Eating local among likely 2010 food trends
By Jill Wendholt Silva
McClatchy-Tribune News Service
The National Restaurant Association predicts "sustainability" and "local sourcing" of food will be top trends for 2010. What is a locavore? Someone who champions food grown on small, family-owned, environmentally responsible farms, usually within 100 miles of them.
Sure, in a tough economy old-school canning and preserving have taken on New Age cachet. But there's no need to stop at spaghetti sauce made from your garden tomatoes. Urban homesteaders are constantly adding to their list of do-it-yourself endeavors. Need help? Pick up any number of how-to books for tips on making artisanal cheese, wine or sausage, digging a root cellar — even butchering chickens you've raised in your own back yard.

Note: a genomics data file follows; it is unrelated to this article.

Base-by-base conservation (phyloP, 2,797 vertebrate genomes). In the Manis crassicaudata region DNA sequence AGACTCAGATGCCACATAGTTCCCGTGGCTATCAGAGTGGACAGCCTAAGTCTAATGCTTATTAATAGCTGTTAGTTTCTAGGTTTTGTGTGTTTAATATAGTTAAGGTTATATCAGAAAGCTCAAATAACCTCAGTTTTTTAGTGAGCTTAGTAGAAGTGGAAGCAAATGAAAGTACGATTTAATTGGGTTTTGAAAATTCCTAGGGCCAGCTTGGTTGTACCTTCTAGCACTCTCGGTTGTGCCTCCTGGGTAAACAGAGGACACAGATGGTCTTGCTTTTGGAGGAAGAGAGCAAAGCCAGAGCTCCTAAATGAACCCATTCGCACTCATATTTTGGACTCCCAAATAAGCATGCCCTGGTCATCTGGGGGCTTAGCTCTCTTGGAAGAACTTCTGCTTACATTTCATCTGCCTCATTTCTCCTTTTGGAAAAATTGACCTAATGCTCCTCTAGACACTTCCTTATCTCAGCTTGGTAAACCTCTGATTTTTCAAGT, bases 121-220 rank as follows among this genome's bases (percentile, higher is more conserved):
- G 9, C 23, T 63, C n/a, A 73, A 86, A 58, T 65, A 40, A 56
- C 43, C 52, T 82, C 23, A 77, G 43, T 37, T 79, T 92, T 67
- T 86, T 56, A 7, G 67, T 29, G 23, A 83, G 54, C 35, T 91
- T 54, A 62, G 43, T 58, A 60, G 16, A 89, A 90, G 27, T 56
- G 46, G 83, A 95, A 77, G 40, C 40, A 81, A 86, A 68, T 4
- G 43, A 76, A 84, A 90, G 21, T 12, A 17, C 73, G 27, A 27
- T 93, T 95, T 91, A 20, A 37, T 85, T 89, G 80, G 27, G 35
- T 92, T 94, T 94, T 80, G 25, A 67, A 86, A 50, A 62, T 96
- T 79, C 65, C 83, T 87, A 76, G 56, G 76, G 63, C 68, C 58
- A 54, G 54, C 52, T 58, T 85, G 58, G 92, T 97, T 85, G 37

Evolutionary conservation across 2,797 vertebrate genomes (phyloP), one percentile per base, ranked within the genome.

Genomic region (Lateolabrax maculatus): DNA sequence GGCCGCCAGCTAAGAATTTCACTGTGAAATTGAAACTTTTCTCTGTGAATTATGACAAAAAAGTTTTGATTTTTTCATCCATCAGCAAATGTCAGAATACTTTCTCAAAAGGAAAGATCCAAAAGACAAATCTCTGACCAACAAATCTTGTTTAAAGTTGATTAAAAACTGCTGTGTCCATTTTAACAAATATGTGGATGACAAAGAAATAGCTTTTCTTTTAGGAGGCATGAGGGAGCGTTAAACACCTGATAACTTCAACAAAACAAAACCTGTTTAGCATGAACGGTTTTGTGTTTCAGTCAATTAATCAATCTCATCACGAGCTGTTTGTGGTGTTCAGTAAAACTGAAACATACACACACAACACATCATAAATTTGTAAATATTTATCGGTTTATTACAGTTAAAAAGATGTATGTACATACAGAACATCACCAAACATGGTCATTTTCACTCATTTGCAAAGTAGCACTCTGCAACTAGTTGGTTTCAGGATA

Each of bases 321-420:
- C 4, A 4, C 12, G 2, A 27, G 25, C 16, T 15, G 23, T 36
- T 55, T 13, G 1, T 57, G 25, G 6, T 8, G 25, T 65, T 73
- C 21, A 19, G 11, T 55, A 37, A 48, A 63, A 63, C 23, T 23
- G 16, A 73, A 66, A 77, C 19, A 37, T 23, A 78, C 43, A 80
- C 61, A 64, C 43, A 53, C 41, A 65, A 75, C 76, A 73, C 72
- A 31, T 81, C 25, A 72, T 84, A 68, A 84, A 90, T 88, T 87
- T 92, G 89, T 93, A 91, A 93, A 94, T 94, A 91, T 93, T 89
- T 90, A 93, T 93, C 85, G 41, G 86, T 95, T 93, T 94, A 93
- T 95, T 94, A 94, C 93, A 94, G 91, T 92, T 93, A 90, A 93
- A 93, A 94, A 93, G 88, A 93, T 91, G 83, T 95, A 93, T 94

BRAVO FOR BRUSSELS SPROUTS
Odd ingredient darling of 2009? Those Thumbelina-size cabbages kids love to hate are turning up everywhere. Thumb through the latest issue of Everyday Food and try the recipe for sprouts with pistachios.
Artisanal cheese made with milk from cows raised on the farm where it is produced has been gaining momentum across the country.
So you're at a restaurant, you've ordered a thick, juicy steak and you're not sure what wine goes with it. Try the Nat Decants Drink Matcher, a $2.99 application that you can download to your iPhone, iPod Touch, BlackBerry Bold or BlackBerry Curve.
There are, of course, apps out there to help you pair wine, count calories, find recipes, make restaurant reservations or figure the tip. Apple figures there are more than 85,000 apps in all. www.PCMag.com recently chose its Top 10 food-centric apps. Go to www.pcmag.com/article2/0,2817,2346549,00.asp to check it out.
The shockwaves continue to reverberate. Cond Nast pulled the plug on the country's 70-year-old food magazine. Save those November 2009 issues. They're sure to be a collector's item one day — assuming the pages aren't wet with tears.